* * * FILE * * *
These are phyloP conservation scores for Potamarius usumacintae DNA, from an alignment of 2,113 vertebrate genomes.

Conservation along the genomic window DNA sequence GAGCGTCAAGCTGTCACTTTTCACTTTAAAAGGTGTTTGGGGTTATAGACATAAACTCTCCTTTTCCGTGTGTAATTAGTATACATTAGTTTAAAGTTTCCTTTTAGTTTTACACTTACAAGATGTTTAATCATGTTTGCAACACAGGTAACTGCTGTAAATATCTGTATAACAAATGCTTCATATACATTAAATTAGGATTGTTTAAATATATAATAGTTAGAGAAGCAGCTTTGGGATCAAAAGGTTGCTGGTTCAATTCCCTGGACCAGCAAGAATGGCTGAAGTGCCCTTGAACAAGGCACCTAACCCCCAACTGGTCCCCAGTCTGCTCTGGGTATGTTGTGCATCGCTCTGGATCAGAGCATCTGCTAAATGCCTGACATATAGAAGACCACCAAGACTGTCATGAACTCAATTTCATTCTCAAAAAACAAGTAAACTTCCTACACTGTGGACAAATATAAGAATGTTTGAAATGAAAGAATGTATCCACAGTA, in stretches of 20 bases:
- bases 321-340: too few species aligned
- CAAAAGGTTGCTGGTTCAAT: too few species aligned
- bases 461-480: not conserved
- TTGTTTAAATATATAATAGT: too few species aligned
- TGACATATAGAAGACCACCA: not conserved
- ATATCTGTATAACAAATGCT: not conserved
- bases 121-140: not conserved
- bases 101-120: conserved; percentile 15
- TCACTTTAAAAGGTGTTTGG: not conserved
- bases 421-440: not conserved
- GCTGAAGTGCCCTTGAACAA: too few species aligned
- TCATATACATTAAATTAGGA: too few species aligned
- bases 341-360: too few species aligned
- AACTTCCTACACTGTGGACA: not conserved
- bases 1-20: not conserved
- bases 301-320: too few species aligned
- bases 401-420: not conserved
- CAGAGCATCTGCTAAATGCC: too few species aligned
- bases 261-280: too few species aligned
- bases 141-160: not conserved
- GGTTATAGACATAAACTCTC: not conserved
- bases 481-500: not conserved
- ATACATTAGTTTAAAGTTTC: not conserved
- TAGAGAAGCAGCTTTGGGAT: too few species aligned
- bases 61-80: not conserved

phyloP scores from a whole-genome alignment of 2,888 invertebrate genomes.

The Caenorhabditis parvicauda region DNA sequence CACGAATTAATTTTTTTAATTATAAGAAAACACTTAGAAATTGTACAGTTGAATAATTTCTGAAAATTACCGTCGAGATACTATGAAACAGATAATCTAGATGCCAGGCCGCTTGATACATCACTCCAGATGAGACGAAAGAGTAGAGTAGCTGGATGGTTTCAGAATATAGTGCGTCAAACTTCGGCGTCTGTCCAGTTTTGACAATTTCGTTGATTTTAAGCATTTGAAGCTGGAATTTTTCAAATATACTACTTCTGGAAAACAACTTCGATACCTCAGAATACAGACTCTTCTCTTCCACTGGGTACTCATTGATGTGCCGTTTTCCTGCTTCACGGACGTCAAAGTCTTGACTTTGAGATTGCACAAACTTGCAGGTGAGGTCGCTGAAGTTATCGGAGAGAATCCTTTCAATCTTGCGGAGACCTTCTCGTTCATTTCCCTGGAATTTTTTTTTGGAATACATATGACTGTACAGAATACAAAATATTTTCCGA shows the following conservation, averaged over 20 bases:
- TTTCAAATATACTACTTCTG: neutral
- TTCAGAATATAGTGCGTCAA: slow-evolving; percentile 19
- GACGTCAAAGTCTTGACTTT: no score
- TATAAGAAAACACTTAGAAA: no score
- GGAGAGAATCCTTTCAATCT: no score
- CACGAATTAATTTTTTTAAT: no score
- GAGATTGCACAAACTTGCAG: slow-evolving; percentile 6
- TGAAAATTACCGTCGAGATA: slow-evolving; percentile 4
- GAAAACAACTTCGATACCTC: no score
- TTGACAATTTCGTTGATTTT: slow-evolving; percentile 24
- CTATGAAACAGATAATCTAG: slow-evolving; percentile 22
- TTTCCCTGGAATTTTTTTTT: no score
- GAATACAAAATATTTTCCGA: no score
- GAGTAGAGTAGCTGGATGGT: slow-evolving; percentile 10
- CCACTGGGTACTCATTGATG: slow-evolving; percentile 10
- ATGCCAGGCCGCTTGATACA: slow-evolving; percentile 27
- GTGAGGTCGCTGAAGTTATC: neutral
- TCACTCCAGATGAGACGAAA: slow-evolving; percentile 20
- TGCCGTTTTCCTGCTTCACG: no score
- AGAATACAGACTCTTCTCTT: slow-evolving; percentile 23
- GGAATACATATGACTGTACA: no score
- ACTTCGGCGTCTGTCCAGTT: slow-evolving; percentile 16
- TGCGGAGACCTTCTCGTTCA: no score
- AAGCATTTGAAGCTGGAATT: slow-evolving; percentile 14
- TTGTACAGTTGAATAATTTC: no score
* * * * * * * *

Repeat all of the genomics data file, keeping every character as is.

These are phyloP conservation scores for Potamarius usumacintae DNA, from an alignment of 2,113 vertebrate genomes.

Conservation along the genomic window DNA sequence GAGCGTCAAGCTGTCACTTTTCACTTTAAAAGGTGTTTGGGGTTATAGACATAAACTCTCCTTTTCCGTGTGTAATTAGTATACATTAGTTTAAAGTTTCCTTTTAGTTTTACACTTACAAGATGTTTAATCATGTTTGCAACACAGGTAACTGCTGTAAATATCTGTATAACAAATGCTTCATATACATTAAATTAGGATTGTTTAAATATATAATAGTTAGAGAAGCAGCTTTGGGATCAAAAGGTTGCTGGTTCAATTCCCTGGACCAGCAAGAATGGCTGAAGTGCCCTTGAACAAGGCACCTAACCCCCAACTGGTCCCCAGTCTGCTCTGGGTATGTTGTGCATCGCTCTGGATCAGAGCATCTGCTAAATGCCTGACATATAGAAGACCACCAAGACTGTCATGAACTCAATTTCATTCTCAAAAAACAAGTAAACTTCCTACACTGTGGACAAATATAAGAATGTTTGAAATGAAAGAATGTATCCACAGTA, in stretches of 20 bases:
- bases 321-340: too few species aligned
- CAAAAGGTTGCTGGTTCAAT: too few species aligned
- bases 461-480: not conserved
- TTGTTTAAATATATAATAGT: too few species aligned
- TGACATATAGAAGACCACCA: not conserved
- ATATCTGTATAACAAATGCT: not conserved
- bases 121-140: not conserved
- bases 101-120: conserved; percentile 15
- TCACTTTAAAAGGTGTTTGG: not conserved
- bases 421-440: not conserved
- GCTGAAGTGCCCTTGAACAA: too few species aligned
- TCATATACATTAAATTAGGA: too few species aligned
- bases 341-360: too few species aligned
- AACTTCCTACACTGTGGACA: not conserved
- bases 1-20: not conserved
- bases 301-320: too few species aligned
- bases 401-420: not conserved
- CAGAGCATCTGCTAAATGCC: too few species aligned
- bases 261-280: too few species aligned
- bases 141-160: not conserved
- GGTTATAGACATAAACTCTC: not conserved
- bases 481-500: not conserved
- ATACATTAGTTTAAAGTTTC: not conserved
- TAGAGAAGCAGCTTTGGGAT: too few species aligned
- bases 61-80: not conserved

phyloP scores from a whole-genome alignment of 2,888 invertebrate genomes.

The Caenorhabditis parvicauda region DNA sequence CACGAATTAATTTTTTTAATTATAAGAAAACACTTAGAAATTGTACAGTTGAATAATTTCTGAAAATTACCGTCGAGATACTATGAAACAGATAATCTAGATGCCAGGCCGCTTGATACATCACTCCAGATGAGACGAAAGAGTAGAGTAGCTGGATGGTTTCAGAATATAGTGCGTCAAACTTCGGCGTCTGTCCAGTTTTGACAATTTCGTTGATTTTAAGCATTTGAAGCTGGAATTTTTCAAATATACTACTTCTGGAAAACAACTTCGATACCTCAGAATACAGACTCTTCTCTTCCACTGGGTACTCATTGATGTGCCGTTTTCCTGCTTCACGGACGTCAAAGTCTTGACTTTGAGATTGCACAAACTTGCAGGTGAGGTCGCTGAAGTTATCGGAGAGAATCCTTTCAATCTTGCGGAGACCTTCTCGTTCATTTCCCTGGAATTTTTTTTTGGAATACATATGACTGTACAGAATACAAAATATTTTCCGA shows the following conservation, averaged over 20 bases:
- TTTCAAATATACTACTTCTG: neutral
- TTCAGAATATAGTGCGTCAA: slow-evolving; percentile 19
- GACGTCAAAGTCTTGACTTT: no score
- TATAAGAAAACACTTAGAAA: no score
- GGAGAGAATCCTTTCAATCT: no score
- CACGAATTAATTTTTTTAAT: no score
- GAGATTGCACAAACTTGCAG: slow-evolving; percentile 6
- TGAAAATTACCGTCGAGATA: slow-evolving; percentile 4
- GAAAACAACTTCGATACCTC: no score
- TTGACAATTTCGTTGATTTT: slow-evolving; percentile 24
- CTATGAAACAGATAATCTAG: slow-evolving; percentile 22
- TTTCCCTGGAATTTTTTTTT: no score
- GAATACAAAATATTTTCCGA: no score
- GAGTAGAGTAGCTGGATGGT: slow-evolving; percentile 10
- CCACTGGGTACTCATTGATG: slow-evolving; percentile 10
- ATGCCAGGCCGCTTGATACA: slow-evolving; percentile 27
- GTGAGGTCGCTGAAGTTATC: neutral
- TCACTCCAGATGAGACGAAA: slow-evolving; percentile 20
- TGCCGTTTTCCTGCTTCACG: no score
- AGAATACAGACTCTTCTCTT: slow-evolving; percentile 23
- GGAATACATATGACTGTACA: no score
- ACTTCGGCGTCTGTCCAGTT: slow-evolving; percentile 16
- TGCGGAGACCTTCTCGTTCA: no score
- AAGCATTTGAAGCTGGAATT: slow-evolving; percentile 14
- TTGTACAGTTGAATAATTTC: no score